Friday, August 17, 2012

Musings on the Sign of the Cross

Riding the tram this morning from our apartment here in Bucharest to the National Library (my quiet, clean, smoke-free refuge to get some work done), one can't help but see that people in this majority Orthodox country still make the Sign of the Cross when they see a Church. It's a seemly practice, one which I added to my inventory when I was chrismated Orthodox years back. 

When Should You Do It?

A non-Orthodox observer would have quite a few questions while watching the practice. First off, there is the phenomenon of people crossing themselves when there is no apparent Church in sight. I've come to understand that some people are aware of a Church in the near vicinity, but which is not, in fact, visible from this spot on the street. And this raises the question of whether you should cross yourself when you see other people do it.

And this is a bigger question than just the possible presence of a Church down that dark alley. I see this all the time during Liturgy as well. Almost everyone will cross themselves when the Liturgy contains the words "Father, Son and Holy Spirit." That's a moment where, if you're going to do it, you really ought to cross yourself. But others will cross themselves at any mention of the Virgin Mary. Or even at every Lord, Have Mercy. And if one person crosses themselves, there can be a cascade effect, as other people must wonder, "Oh no, this guy knows we're supposed to cross ourselves! I'd better do so as well." I've at times gone to scratch an itch on my forehead and seen people near me make the sign of the cross.

How Many Times is Enough?

 I cross myself once when I see a Church. Some people cross themselves twice. (I guess because if once is good, twice is better.) Most people I observe do it three times, I'm sure for each person of the Trinity. But yet, while you make the sign of the cross, you invoke the Three Persons of the Trinity. Theoretically, once you've multiplied to three, you wonder why it doesn't then jump to nine, you know, three times for each person of the Trinity.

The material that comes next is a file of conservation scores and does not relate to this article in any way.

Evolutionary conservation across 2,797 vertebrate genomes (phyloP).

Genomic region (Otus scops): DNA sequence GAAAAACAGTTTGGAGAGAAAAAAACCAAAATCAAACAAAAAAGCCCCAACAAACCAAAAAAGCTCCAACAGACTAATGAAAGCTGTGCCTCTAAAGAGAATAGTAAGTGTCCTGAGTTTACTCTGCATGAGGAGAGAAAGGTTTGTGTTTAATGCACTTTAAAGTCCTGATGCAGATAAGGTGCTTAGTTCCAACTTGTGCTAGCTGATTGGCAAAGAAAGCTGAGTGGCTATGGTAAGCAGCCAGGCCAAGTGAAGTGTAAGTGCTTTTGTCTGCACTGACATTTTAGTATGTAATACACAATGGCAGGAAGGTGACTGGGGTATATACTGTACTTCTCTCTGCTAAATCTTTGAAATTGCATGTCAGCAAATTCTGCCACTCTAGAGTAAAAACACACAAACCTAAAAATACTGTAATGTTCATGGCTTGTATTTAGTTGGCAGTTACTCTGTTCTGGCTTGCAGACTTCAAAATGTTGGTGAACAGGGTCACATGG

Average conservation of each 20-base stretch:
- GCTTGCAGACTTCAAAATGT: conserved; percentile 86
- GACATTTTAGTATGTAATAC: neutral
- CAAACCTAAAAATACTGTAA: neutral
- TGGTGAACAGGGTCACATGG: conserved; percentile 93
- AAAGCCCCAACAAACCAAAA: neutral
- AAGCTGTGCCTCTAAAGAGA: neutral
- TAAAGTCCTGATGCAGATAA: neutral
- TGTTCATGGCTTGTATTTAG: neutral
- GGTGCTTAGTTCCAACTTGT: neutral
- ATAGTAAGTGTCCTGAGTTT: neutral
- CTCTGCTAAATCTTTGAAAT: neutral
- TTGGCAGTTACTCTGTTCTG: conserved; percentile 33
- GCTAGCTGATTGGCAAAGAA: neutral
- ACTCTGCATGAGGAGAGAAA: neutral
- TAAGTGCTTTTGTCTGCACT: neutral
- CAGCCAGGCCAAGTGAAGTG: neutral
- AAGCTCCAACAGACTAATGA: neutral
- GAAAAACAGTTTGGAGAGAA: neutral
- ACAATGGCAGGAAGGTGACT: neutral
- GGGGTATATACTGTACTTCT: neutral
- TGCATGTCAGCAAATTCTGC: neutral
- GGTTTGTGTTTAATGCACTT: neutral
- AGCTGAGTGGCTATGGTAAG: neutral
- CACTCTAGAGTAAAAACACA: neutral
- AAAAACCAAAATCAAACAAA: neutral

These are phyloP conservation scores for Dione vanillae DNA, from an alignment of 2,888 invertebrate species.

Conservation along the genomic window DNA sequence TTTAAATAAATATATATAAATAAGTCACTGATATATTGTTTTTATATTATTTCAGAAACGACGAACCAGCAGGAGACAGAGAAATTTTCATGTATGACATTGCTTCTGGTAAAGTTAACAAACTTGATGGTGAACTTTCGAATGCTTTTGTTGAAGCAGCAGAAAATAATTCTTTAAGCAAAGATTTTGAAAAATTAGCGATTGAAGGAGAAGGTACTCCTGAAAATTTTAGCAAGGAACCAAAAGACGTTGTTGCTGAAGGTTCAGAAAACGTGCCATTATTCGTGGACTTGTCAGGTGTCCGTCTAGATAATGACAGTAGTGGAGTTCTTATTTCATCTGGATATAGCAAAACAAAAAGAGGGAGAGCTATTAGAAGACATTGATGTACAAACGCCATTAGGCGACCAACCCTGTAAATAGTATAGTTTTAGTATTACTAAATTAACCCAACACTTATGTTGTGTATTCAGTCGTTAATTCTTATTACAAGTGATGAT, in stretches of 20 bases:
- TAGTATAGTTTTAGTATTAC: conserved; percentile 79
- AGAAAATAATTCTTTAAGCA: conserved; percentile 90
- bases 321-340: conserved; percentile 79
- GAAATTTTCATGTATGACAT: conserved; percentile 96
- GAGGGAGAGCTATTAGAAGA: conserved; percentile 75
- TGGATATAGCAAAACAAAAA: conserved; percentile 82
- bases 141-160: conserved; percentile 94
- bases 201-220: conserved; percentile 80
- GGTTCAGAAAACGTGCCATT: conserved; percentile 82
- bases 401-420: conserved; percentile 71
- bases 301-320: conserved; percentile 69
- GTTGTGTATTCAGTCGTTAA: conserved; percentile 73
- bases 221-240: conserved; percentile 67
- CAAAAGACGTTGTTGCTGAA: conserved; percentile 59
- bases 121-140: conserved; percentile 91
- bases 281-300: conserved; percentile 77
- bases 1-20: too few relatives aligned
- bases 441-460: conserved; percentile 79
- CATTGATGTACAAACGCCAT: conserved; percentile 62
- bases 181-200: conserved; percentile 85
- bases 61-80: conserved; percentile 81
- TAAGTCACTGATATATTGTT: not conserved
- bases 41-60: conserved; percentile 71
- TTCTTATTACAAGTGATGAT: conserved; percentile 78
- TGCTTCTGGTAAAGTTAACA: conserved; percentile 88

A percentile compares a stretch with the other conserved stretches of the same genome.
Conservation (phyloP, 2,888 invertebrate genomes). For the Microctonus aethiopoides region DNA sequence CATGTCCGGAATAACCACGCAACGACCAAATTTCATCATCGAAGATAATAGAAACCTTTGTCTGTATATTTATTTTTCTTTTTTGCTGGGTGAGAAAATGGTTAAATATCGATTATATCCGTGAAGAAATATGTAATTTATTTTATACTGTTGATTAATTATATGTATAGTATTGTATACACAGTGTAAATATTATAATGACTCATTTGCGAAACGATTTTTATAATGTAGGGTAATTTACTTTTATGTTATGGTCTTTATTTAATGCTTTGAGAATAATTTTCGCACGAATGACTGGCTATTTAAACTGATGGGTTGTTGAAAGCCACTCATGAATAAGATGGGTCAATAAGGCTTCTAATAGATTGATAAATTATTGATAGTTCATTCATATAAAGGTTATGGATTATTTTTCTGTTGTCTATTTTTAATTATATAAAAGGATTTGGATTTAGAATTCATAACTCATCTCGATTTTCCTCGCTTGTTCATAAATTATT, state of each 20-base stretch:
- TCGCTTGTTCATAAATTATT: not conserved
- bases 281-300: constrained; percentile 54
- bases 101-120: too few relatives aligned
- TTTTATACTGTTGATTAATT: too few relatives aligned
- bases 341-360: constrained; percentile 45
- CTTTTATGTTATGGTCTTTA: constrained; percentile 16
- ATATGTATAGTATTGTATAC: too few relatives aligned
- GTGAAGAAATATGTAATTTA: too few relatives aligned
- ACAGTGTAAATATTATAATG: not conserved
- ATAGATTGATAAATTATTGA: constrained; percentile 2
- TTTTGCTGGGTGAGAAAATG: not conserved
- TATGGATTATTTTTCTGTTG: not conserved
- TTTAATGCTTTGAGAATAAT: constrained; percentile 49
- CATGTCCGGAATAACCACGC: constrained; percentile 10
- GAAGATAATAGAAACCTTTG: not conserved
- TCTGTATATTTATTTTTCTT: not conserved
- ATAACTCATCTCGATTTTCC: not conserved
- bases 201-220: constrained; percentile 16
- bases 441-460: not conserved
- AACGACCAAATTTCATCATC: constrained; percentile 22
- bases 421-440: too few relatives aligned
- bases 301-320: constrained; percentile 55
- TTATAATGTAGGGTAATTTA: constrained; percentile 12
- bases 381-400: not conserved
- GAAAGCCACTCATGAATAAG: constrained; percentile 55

It should also be pointed out that, while the Sign of the Cross includes invocation of the Trinity, the movement itself is not Trinitarian. It is, true to advertising, the shape of a Cross. I've seen people assign the forehead to the Father and then give the Son and the Holy Spirit each a shoulder, as if really trying to fit a square inside a triangle.

Back to the matter of invisible Churches. If some person is aware that there's a Church on the other side of the block, but you can't see it from here, that raises the question of just how far away a Church has to be before people agree you don't have to acknowledge it. I mean, there just has to be some sort of statute of limitations on these things. In a city like Bucharest, there really is a Church on every block.

And in the end, why are we crossing ourselves as we pass Churches anyway? I fear that on a popular level some of this comes from a sense that if we don't do this, God will be offended. It's an old sentiment, the very thought that made the Athenians erect an altar to the "Unknown God." 

We should cross ourselves when we see Churches because it is an opportunity to worship God and show proper respect for his Temples. 

And so, I have a simple rule I follow on public transportation or while driving. I cross myself when I see a Church. If I'm packed into a bus and pointed one way and I see other people cross myself, I don't do it just because apparently it's the time we're supposed to cross ourselves. And I don't believe God is mad at me. Nor do I risk hurting myself and others by letting go of the handrail to perform the practice (which I've seen done). 

What Counts as a Church?

Along my route to the area of the Bucharest University, we pass a large Armenian Church. And I've noticed that many fewer people cross themselves there than as we pass a Romanian Church. I guess they are aware we are not in Communion with the Armenians (or other Orientals, owing to their non-acceptance of some matters resolved at the later Ecumenical Councils).